Salt: How much is too much? 

Salt for human consumption is produced in different forms: unrefined salt (such as sea salt), refined salt (table salt), and iodized salt (such as the one in the bag that has the ‘all seeing eye’ on it. lol). It is a crystalline solid, white, pale pink or light gray in color, normally obtained from sea water or rock deposits. Edible rock salts may be slightly grayish in color because of mineral content.

Because of its importance to survival, salt has often been considered a valuable commodity during human history. However, as salt consumption has increased during modern times, scientists have become aware of the health risks associated with high salt intake, including high blood pressure in sensitive individuals. Therefore, some health authorities have recommended limitations of dietary sodium, although others state the risk is minimal for typical western diets.
General sodium recommendations suggest that its intake is to not exceed 2,300 milligrams of sodium per day. Limiting salt to below 1,500 milligrams per day is beneficial for those with high blood pressure, fluid retention, and heart disease. One teaspoon of salt contains about 2,300 milligrams of sodium. But, salt is not just added salt while cooking or at the table. Sodium is also high in some foods that do not even taste salty, like milk products and baked foods and Icing sugar, just kidding.

Anyway, reading food labels is a very good way of tracking ones sodium intake. Make sure sodium content on the label is less than 140 milligrams per serving or 500 milligrams per meal. This will help you consume below 2,000 milligrams per day.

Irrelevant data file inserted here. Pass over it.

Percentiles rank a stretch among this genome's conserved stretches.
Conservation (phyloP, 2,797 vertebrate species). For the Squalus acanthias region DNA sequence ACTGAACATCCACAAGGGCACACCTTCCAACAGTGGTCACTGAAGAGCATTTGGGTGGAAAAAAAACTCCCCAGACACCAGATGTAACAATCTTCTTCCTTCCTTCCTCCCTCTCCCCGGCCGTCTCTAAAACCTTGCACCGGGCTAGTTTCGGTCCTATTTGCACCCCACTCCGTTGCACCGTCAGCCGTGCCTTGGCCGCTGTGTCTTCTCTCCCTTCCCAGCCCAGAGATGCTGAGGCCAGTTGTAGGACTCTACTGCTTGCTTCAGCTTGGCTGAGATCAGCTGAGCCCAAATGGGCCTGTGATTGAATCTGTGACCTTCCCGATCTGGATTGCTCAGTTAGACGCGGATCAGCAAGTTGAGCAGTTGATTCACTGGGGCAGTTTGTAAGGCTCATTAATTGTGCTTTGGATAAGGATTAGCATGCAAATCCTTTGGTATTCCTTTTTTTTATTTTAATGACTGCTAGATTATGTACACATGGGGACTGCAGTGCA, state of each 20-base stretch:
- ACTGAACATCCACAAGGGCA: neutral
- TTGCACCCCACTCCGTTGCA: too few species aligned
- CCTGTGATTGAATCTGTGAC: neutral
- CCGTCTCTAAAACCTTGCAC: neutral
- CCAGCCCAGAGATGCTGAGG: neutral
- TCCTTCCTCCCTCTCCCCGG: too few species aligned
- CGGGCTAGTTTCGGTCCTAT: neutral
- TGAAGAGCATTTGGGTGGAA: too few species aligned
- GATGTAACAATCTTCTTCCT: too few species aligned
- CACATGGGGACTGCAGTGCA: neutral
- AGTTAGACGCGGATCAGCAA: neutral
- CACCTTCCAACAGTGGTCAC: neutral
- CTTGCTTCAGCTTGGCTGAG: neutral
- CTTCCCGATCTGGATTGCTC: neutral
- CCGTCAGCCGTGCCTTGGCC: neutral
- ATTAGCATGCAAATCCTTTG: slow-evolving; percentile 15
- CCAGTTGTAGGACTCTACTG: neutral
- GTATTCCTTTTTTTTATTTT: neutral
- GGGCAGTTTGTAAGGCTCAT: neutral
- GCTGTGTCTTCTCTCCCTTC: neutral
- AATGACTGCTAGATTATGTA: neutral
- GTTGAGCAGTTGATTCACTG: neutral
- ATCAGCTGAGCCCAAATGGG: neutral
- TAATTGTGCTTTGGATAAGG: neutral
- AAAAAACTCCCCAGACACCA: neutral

Sodium is found in almost every food, so completely avoiding sodium is not realistic. Choosing fresh fruits and vegetables, and salt-free and reduced-sodium foods are great ways to limit salt intake. Sea salt does not have less sodium content than table salt; since it is a larger grain, fewer salt granules fit onto a teaspoon, so you are eating less sodium.

Since many processed foods are very high in sodium, eating natural or minimally processed foods is the best way to avoid unnecessary sodium. Una dey hear now o, una wey like Fast food!
Alternative seasonings such as herbs and spices contain little or no sodium and add just as much flavour. By ‘herbs’ i don’t mean agbo o, toh. Be cautious when trying salt alternatives; the main ingredient is potassium chloride, which may be a problem for those taking certain medications or potassium supplements.

To learn if you need to restrict sodium from you diet and get additional tips to control your sodium intake,contact you doctor o!

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